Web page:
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Abyssinian Sand Terrier Dog Breed Info: Pictures, Personality & Facts

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By Nicole Cosgrove

Peruvian hairless dog

Dog parents love Terriers: Bostons, Westies, and Yorkshires have been America’s sweethearts for decades. But what about the Abyssinian Sand Terriers, though? This is an ancient breed from Africa with almost no hair and grayish skin. To most canine fans in the US, these buds are a mystery. However, Abyssinians are extremely loyal, affectionate, fearless, and protective of their owners. So, if you’re longing for a valiant, obedient guardian, this doggo might be it for you

Height: 15–21 inches
Weight: 20–40 pounds
Lifespan: 12–16 years
Black, elephant gray, grayish black, bronze, pale sandy, marked with spots
Suitable for: Singles, seniors, and families with adult kids
Temperament: Loyal, courageous, loving, curious, docile, protective, a bit stubborn

Often called the African Hairless Dogs, Abyssinians take a bit more time to adapt to new environments and warm up to their pet parents. However, once they find a new home and family, they are ready to protect them with everything they have. Sand Terriers are also very friendly and happy to fool around with other pets. Plus, they take little effort in grooming. Abyssinian Sand Terriers are extremely rare, though. So, how do you train an Abyssinian? What kind of food does it like? We have the answers!

Abyssinian Sand Terrier Characteristics

Abyssinian Sand Terrier
Image Credit: Linda Hughes Photography, Shutterstock

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Abyssinian Sand Terrier Puppies

Cheerful, inquisitive, and energetic—that’s the best way to describe Abyssinian pups. They aren’t afraid to show their emotions and gladly bond with humans. So, if you adopt an Abyssinian Sand Terrier at a young age, don’t hesitate to be affectionate and encouraging with it. Treat the pooch right, and that will be the start of a beautiful friendship. On the downside, it won’t be at all easy to find an Abyssinian puppy in the US.

Some experts even believe that there aren’t any purebred African Hairless Dogs left anymore. You could, of course, try some local shelters, rescue organizations, and breeders, but that probably won’t get you anywhere. Instead, much like Brazilian Mastiffs, these exotic pets mostly live in their homeland. For Abyssinians, that’s West Africa. Even then, it will take time to find a puppy, and it won’t be cheap. Please keep this in mind when “hunting” for a Sand Terrier pup.

Temperament & Intelligence of the Abyssinian Sand Terrier 🧠

Loyalty is something that runs deeply in any Terrier’s blood, and the African Hairless Dog is no exception to that rule. It’s brave, bold, and highly protective of its family members. And, while it’s not the biggest doggo out there, this champ is strong enough to take down stray dogs, human burglars, and other threats. But most of the time, Abyssinian Sand Terriers are docile and tranquil.

They like being around people they trust and don’t mind getting cozied up on the couch. Intelligence is another thing that this breed has plenty of. Potty training, obedience training, and basic commands like “Sit”, “Stay”, and “Follow” come easy for it. Sometimes, Abyssinians can be a bit stubborn, anxious, and even aggressive. But that can be avoided via early socialization. Abyssinian Sand Terriers are great watchdogs, yet not the best guardians (due to their size).

Are These Dogs Good for Families? 🏡

Originally, Abyssinian Sand Terrier Dogs used to be semi-wild animals. Instead of turning into domestic pets and living side-by-side with local farmers and breeders, they preferred to “tag along”. However, Abyssinian Sand Terriers have changed over the years, and today, they’re more than happy to become trusted companions to the right humans. Modern-day Abyssinians are friendly, joyful, and incredibly loyal, despite the somewhat scary looks.

So, if you were a bit hesitant about welcoming such a doggo into your home, we’re happy to say that they make amazing family pets. Another big pro: since these canines have very little hair, they don’t shed. Therefore, people who love dogs yet have severe allergic symptoms (red, itchy eyes, sneezing, and a runny nose) might find these champs to be a great choice. They will still be allergic to their saliva and dander, but the side effect won’t be severe.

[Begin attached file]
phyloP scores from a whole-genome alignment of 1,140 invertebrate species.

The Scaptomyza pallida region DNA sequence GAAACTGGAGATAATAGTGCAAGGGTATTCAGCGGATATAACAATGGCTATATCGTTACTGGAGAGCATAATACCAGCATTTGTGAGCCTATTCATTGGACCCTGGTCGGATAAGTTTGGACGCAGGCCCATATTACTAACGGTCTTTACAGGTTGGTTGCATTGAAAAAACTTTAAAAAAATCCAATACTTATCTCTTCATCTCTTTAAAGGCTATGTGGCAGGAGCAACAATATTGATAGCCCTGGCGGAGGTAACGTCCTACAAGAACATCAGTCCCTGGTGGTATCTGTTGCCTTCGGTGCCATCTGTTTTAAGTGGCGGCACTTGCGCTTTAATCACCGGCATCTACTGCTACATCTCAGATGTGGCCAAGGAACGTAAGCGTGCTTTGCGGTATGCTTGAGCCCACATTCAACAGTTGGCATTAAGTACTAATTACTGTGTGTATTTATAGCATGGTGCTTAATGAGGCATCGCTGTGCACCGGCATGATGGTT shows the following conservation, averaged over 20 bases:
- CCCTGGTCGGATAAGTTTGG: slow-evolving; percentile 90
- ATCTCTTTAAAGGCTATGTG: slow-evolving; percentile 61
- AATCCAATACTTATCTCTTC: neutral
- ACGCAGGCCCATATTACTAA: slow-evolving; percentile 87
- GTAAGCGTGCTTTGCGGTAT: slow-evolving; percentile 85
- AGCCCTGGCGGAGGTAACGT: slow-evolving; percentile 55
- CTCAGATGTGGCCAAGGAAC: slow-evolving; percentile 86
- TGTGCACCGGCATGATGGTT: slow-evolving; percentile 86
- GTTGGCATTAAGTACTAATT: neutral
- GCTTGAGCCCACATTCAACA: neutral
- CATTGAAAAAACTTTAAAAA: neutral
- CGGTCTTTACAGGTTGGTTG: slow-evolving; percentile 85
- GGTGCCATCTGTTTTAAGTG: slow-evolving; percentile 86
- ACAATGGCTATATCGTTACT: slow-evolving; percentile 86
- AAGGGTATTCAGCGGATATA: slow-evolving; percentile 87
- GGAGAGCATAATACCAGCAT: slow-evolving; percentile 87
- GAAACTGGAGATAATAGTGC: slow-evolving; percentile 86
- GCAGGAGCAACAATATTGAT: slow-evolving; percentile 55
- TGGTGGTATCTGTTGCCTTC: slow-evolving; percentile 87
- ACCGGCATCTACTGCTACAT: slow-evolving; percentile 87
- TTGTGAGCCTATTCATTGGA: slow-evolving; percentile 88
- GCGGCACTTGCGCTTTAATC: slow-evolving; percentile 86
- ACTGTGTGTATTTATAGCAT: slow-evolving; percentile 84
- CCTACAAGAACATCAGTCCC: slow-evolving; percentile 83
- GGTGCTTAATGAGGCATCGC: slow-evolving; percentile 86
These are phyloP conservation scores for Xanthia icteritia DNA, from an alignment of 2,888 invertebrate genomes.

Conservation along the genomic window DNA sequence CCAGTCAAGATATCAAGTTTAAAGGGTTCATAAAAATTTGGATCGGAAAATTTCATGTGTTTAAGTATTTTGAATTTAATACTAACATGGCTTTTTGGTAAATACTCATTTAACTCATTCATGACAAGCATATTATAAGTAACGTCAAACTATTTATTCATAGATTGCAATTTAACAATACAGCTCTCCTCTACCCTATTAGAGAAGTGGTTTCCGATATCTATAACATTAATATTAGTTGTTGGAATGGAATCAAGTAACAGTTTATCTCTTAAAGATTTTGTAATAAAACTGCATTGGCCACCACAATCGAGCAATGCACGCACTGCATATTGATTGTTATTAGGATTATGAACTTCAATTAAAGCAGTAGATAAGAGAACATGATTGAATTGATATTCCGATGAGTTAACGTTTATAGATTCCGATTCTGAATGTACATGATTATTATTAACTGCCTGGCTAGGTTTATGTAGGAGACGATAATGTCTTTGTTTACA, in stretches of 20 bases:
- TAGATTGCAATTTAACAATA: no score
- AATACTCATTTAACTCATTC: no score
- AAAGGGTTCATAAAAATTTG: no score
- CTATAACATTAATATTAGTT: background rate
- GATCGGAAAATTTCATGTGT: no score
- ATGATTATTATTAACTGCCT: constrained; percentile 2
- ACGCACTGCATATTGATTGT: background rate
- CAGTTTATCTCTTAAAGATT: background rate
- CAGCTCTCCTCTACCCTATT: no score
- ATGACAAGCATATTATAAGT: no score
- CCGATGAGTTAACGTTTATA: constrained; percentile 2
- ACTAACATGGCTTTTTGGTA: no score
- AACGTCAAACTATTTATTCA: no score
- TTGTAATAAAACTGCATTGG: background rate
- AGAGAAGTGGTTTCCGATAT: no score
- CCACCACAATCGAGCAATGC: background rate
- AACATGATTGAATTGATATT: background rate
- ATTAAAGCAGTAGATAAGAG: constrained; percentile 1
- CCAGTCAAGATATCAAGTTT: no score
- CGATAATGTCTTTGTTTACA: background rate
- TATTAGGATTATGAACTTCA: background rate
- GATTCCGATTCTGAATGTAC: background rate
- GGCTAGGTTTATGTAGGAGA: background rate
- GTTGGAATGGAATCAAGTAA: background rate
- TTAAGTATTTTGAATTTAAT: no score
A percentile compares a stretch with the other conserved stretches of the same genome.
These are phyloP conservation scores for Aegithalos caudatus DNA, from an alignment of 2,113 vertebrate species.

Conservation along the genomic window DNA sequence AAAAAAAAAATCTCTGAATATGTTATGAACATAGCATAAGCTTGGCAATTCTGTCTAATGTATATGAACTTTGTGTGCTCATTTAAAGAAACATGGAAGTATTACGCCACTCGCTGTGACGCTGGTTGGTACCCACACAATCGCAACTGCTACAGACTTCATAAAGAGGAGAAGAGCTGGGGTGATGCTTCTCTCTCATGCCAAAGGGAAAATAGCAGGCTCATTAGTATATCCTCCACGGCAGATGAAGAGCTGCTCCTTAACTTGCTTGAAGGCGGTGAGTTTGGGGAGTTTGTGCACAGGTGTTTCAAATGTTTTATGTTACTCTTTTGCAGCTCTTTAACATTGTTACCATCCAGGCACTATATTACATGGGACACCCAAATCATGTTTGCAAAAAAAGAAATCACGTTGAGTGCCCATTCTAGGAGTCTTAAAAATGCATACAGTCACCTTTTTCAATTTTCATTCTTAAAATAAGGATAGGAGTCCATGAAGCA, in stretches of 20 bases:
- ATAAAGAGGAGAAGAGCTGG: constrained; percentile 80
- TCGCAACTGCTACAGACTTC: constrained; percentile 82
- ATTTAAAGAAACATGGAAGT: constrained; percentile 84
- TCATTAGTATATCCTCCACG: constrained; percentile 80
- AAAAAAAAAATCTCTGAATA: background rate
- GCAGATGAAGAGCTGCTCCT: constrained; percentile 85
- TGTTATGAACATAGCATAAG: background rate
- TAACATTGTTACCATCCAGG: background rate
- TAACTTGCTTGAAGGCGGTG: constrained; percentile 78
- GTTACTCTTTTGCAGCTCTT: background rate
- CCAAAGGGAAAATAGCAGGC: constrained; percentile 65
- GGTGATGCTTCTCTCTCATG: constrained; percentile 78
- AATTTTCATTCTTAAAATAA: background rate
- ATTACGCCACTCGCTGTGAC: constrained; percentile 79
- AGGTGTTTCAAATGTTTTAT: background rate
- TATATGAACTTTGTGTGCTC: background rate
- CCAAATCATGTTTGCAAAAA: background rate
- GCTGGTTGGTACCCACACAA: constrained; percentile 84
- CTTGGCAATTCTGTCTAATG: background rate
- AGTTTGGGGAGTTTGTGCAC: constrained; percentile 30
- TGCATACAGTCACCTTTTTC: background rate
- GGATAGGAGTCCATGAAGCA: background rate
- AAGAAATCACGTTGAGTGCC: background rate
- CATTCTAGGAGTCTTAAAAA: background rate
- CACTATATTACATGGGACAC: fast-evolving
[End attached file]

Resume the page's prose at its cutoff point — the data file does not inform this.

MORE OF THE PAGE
What About Little Children?

For the most part, yes, African Hairless Dogs are friendly toward children. They are rather patient and tolerant dogs and won’t lose their temper in the blink of an eye. But, since children can be unpredictable, it’s highly recommended to provide supervision every single time the dog interacts with your kids. It would be best if the Abyssinian Sand Terrier was raised with the kids when it was a pup.

This way, it will see them as family members. Still, no matter how strong the bond is or how docile and obedient the dog might be, leaving it one-on-one with children should always be out of the question. So, only consider adopting it if you have grown kids that know exactly how to play and interact with a Terrier.

Does This Breed Get Along With Other Pets? 🐶 😽

The fact that these dogs come from a foreign country doesn’t mean they’re going to be hostile toward fellow canines. Just like any other dog, the Abyssinian will benefit greatly from early socialization. If you introduce it to new faces every single day while it’s still a pup and invest in obedience training, you’ll be able to turn it into a friendly, sweet-tempered, and stress-free adult. But if you buy a fully grown dog with no social skills, it could be aggressive.

Often, aggression is a sign of fear. And it will take a lot more time and effort to change its behavior. That’s why adopting a puppy is preferred. The Abyssinian Sand Terriers might not be very welcoming to cats and other small creatures (due to a slightly above-average prey drive), but they can have healthy relationships with them if raised properly. With other dogs, you could see some “turf wars”. This can also be fixed via socialization.

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Things to Know When Owning an Abyssinian Sand Terrier

Food & Diet Requirements 🦴

Despite their exotic origins, Abyssinian dogs aren’t at all picky when it comes to food. Just like any other doggo, they rely on premium-quality food to grow, build muscles, and stay fit. Always check the ingredients and make sure there are no “fillers”, as they won’t have a high nutritional value. You can feed the pup home-cooked or commercial meals for medium-sized dogs, but to play it safe, talk to a veterinarian first.

And one more thing: while the African Sand Dog might not necessarily be prone to obesity, you should still be conscious about how much food you let it eat. Going over the recommended daily calorie intake will put pressure on the joints, make the dogs weaker, and increase the risk of various medical conditions. Bloat can also become a part of the picture. Control the portions, feed the fur baby 3–4 times a day, and don’t forget to count in the treats.

Exercise 🐕